Book: The Sound and the Fury

Author: William Faulkner


The Sound and the Fury
William Faulkner

For the Compson boys, Quentin, Jason and Benjy, their sister Caddy is the source of love in the absence of a mother’s care. The three boys grow up with strange fixations on the affectionate and sympathetic Caddy. When Caddy dishonours the family by getting pregnant out of wedlock her brothers suffer from violent emotional reactions. Quentin claims paternity of the child by making up stories about an incestuous relationship with his sister. Benjy, who is mentally retarded, can express his pain only through moaning. Later, Jason, who is full of bitterness and hatred, devises a method of stealing Caddy’s money.

Social/Historical context:

The southern states were ravaged by the American Civil War. Faulkner belonged to a prominent family in Mississippi and saw around himself how the illustrious families had spiralled into steep downfalls. The antagonism between the whites and the blacks and the economic crises had a huge impact on the lifestyle of the southern people. The Sound and the Fury is about the Compsons, who live in the memories of the past days of grandeur and are haunted by a sense of degradation. The novel also explores white-black relationships. The fourth and last part of the novel is about Dilsey, the black cook of the Compsons, who has single-handedly raised the four children.

Writing Style:

The novel (published in 1929) was written during the height of literary modernism. The style is extremely innovative and experimental. The sentences are often long and complex and ask for immense patience on the part of the reader. Also, the novel treats the concept of time in a unique way – the narration is in the stream of consciousness technique and deals with the present, the past and the future as the human mind would treat them. That is, the three narrators’ (Benjy, Quentin and Jason) voices are representations of the flow of their thoughts – memories of the past, observations on the present and thoughts about the future seamlessly merge into one another.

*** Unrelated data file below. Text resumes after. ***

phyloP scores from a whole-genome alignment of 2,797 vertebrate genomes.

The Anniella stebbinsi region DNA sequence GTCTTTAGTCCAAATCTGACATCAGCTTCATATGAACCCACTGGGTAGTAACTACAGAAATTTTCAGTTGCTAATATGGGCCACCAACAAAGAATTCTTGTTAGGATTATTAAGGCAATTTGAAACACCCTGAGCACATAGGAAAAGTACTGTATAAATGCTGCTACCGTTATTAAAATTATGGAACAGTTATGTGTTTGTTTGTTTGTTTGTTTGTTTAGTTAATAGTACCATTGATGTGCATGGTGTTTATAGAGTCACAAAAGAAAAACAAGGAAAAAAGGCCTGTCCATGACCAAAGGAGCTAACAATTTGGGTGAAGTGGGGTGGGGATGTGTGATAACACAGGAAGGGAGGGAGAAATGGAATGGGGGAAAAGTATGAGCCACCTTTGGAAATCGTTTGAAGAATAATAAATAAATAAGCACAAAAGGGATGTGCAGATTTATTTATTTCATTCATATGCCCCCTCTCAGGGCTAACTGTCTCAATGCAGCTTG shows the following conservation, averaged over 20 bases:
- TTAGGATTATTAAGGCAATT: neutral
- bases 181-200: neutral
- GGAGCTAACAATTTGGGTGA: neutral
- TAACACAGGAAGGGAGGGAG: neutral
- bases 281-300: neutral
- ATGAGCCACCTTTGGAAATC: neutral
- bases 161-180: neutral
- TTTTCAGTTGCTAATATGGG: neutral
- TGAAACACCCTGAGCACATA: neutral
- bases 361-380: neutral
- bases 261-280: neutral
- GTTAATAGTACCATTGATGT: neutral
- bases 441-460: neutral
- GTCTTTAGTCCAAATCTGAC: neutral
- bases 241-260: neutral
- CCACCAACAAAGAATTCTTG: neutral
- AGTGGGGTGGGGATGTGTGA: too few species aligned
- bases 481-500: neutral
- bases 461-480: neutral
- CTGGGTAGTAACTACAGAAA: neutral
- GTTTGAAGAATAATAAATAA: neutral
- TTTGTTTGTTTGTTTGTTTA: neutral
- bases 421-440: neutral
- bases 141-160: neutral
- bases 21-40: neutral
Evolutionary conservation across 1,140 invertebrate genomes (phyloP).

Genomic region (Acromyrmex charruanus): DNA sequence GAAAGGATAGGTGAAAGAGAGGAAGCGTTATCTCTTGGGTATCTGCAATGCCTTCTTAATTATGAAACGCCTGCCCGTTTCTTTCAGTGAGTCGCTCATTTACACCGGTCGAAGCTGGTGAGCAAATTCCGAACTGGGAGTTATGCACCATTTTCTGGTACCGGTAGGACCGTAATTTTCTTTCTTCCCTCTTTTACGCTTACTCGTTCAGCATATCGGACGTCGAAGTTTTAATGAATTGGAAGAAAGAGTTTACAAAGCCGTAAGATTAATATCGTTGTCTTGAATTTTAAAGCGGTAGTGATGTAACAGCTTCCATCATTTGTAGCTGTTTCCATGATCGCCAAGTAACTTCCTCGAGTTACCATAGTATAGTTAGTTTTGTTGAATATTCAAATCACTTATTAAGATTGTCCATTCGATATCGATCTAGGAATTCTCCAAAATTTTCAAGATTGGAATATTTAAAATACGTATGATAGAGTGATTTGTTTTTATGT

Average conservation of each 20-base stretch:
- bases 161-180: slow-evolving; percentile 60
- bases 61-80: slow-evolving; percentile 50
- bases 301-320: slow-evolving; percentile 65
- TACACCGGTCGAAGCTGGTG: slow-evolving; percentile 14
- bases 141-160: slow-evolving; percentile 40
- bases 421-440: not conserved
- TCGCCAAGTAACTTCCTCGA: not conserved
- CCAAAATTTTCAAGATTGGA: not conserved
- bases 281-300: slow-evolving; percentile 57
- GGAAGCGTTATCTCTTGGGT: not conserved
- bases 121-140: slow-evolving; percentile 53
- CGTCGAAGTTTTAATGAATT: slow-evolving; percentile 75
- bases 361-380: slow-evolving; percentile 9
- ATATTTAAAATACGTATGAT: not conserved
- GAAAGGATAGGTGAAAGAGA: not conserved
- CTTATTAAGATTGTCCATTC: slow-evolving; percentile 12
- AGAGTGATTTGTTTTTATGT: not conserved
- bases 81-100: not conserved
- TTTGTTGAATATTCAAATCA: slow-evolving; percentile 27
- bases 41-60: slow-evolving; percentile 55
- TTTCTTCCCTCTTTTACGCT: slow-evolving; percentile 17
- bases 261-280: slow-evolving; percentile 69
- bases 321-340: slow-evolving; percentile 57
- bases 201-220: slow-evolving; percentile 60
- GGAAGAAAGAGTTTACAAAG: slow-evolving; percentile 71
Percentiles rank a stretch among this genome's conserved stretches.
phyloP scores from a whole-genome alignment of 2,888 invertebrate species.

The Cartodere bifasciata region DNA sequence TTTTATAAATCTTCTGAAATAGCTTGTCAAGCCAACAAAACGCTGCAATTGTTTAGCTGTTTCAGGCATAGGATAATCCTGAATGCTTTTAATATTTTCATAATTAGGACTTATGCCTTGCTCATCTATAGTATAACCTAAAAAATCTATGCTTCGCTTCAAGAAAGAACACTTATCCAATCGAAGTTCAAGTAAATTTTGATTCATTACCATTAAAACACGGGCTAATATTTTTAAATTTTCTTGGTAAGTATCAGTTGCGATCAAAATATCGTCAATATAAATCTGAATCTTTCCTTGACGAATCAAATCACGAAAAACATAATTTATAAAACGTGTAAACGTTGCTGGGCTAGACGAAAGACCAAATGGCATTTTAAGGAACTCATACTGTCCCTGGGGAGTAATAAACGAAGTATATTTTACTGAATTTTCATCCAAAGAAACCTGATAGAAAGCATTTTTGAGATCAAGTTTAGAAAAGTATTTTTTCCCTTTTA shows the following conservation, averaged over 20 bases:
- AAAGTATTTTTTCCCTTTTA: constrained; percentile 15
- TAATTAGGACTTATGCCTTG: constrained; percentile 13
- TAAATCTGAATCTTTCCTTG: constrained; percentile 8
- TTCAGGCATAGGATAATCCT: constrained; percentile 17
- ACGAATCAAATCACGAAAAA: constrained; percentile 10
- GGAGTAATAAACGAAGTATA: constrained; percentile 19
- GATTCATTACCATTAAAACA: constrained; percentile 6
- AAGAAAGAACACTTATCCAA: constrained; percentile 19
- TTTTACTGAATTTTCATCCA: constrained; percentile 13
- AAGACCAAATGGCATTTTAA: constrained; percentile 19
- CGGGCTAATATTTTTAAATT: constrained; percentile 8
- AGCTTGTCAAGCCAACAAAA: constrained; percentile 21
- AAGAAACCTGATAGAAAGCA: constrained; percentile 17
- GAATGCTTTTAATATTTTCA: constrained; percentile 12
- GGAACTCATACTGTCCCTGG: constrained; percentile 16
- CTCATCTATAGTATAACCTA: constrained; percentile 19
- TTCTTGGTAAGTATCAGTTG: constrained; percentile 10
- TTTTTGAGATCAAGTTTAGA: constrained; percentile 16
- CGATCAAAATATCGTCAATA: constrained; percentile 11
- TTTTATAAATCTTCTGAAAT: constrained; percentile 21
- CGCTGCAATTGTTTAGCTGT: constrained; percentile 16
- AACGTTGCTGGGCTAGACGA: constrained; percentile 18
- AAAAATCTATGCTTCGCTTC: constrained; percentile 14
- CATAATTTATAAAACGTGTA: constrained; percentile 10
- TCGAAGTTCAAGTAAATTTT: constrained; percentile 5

My Thoughts:

I started reading this novel because I was attracted by the title. “Sound and fury” is a quote from Macbeth’s soliloquy just after his wife’s death - “It is a tale told by an idiot, full of sound and fury, signifying nothing.” I must confess that I persevered at reading the novel only because I wanted to know why Faulkner had quoted Macbeth. This novel is not a favourite of mine but I would still recommend it to everyone as a must-read. The sheer power of the author’s art will awe every new reader. Faulkner tries to give voice to unformed thoughts and to do this he has to recreate the English language. The transformation of the orthodox and unyielding language of the Victorian age into the flexible, non-conformist language of the post-modern period was facilitated by writers like Faulkner, who moulded English in new ways and made it what it is today. This novel, which advertises itself as a tale that signifies nothing, establishes it significance by remaining in the reader’s thoughts long after he or she has finished reading.

Book Reviewed by Amrita Dutta

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